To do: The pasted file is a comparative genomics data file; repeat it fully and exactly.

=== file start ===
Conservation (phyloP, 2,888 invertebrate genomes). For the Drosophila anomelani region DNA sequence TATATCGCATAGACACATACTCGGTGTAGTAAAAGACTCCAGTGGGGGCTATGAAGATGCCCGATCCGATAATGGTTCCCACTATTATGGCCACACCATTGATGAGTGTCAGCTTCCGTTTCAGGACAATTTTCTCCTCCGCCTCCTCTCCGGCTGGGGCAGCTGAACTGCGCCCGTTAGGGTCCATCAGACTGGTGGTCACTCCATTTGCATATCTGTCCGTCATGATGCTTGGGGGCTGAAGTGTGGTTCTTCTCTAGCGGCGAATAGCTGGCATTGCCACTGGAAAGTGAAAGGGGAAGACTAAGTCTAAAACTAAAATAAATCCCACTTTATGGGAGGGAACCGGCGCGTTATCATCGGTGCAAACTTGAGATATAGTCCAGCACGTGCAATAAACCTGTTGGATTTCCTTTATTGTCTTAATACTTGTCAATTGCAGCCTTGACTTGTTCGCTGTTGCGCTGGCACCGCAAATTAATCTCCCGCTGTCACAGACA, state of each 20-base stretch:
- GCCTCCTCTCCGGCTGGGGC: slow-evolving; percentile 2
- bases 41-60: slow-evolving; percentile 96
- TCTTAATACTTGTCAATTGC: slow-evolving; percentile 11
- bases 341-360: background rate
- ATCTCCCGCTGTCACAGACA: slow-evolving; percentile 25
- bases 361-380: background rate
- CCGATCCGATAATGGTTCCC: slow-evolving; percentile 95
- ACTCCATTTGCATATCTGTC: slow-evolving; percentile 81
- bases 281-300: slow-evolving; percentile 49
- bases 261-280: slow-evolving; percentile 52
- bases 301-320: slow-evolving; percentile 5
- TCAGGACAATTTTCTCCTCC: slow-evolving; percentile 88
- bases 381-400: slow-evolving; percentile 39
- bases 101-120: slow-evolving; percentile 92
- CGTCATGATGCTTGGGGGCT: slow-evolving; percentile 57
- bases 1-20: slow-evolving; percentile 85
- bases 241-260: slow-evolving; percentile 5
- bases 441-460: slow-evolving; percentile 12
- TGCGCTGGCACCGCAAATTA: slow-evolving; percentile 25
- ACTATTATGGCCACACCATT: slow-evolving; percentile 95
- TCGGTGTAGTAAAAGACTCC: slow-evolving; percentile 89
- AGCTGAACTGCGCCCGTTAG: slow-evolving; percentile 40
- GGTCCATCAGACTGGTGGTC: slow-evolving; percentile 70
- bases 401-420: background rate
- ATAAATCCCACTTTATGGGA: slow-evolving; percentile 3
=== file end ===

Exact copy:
Conservation (phyloP, 2,888 invertebrate genomes). For the Drosophila anomelani region DNA sequence TATATCGCATAGACACATACTCGGTGTAGTAAAAGACTCCAGTGGGGGCTATGAAGATGCCCGATCCGATAATGGTTCCCACTATTATGGCCACACCATTGATGAGTGTCAGCTTCCGTTTCAGGACAATTTTCTCCTCCGCCTCCTCTCCGGCTGGGGCAGCTGAACTGCGCCCGTTAGGGTCCATCAGACTGGTGGTCACTCCATTTGCATATCTGTCCGTCATGATGCTTGGGGGCTGAAGTGTGGTTCTTCTCTAGCGGCGAATAGCTGGCATTGCCACTGGAAAGTGAAAGGGGAAGACTAAGTCTAAAACTAAAATAAATCCCACTTTATGGGAGGGAACCGGCGCGTTATCATCGGTGCAAACTTGAGATATAGTCCAGCACGTGCAATAAACCTGTTGGATTTCCTTTATTGTCTTAATACTTGTCAATTGCAGCCTTGACTTGTTCGCTGTTGCGCTGGCACCGCAAATTAATCTCCCGCTGTCACAGACA, state of each 20-base stretch:
- GCCTCCTCTCCGGCTGGGGC: slow-evolving; percentile 2
- bases 41-60: slow-evolving; percentile 96
- TCTTAATACTTGTCAATTGC: slow-evolving; percentile 11
- bases 341-360: background rate
- ATCTCCCGCTGTCACAGACA: slow-evolving; percentile 25
- bases 361-380: background rate
- CCGATCCGATAATGGTTCCC: slow-evolving; percentile 95
- ACTCCATTTGCATATCTGTC: slow-evolving; percentile 81
- bases 281-300: slow-evolving; percentile 49
- bases 261-280: slow-evolving; percentile 52
- bases 301-320: slow-evolving; percentile 5
- TCAGGACAATTTTCTCCTCC: slow-evolving; percentile 88
- bases 381-400: slow-evolving; percentile 39
- bases 101-120: slow-evolving; percentile 92
- CGTCATGATGCTTGGGGGCT: slow-evolving; percentile 57
- bases 1-20: slow-evolving; percentile 85
- bases 241-260: slow-evolving; percentile 5
- bases 441-460: slow-evolving; percentile 12
- TGCGCTGGCACCGCAAATTA: slow-evolving; percentile 25
- ACTATTATGGCCACACCATT: slow-evolving; percentile 95
- TCGGTGTAGTAAAAGACTCC: slow-evolving; percentile 89
- AGCTGAACTGCGCCCGTTAG: slow-evolving; percentile 40
- GGTCCATCAGACTGGTGGTC: slow-evolving; percentile 70
- bases 401-420: background rate
- ATAAATCCCACTTTATGGGA: slow-evolving; percentile 3